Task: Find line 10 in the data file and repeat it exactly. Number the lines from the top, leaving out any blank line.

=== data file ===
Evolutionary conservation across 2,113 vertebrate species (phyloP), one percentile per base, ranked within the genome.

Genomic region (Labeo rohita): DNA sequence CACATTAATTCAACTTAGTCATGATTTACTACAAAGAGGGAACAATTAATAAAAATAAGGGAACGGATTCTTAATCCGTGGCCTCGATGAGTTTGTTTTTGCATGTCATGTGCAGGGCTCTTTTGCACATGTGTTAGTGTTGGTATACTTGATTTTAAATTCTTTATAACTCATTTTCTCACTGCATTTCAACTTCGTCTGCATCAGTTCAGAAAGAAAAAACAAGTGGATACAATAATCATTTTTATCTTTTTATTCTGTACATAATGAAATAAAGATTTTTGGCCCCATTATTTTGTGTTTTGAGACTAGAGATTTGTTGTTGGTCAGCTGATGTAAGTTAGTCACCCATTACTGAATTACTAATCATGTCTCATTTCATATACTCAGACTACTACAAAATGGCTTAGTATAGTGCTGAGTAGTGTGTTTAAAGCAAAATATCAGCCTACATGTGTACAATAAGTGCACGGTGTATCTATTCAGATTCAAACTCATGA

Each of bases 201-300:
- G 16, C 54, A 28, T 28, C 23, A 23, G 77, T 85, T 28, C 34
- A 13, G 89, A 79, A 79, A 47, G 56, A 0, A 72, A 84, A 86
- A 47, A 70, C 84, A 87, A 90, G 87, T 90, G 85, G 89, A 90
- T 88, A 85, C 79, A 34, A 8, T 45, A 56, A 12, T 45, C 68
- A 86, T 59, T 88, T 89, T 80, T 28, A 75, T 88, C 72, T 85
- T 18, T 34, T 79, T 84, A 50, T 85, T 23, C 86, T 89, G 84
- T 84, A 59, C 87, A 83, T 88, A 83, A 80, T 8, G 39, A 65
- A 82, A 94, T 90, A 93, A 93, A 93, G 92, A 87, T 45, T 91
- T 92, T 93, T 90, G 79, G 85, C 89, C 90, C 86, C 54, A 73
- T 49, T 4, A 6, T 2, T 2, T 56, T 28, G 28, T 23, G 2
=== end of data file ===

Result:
- T 84, A 59, C 87, A 83, T 88, A 83, A 80, T 8, G 39, A 65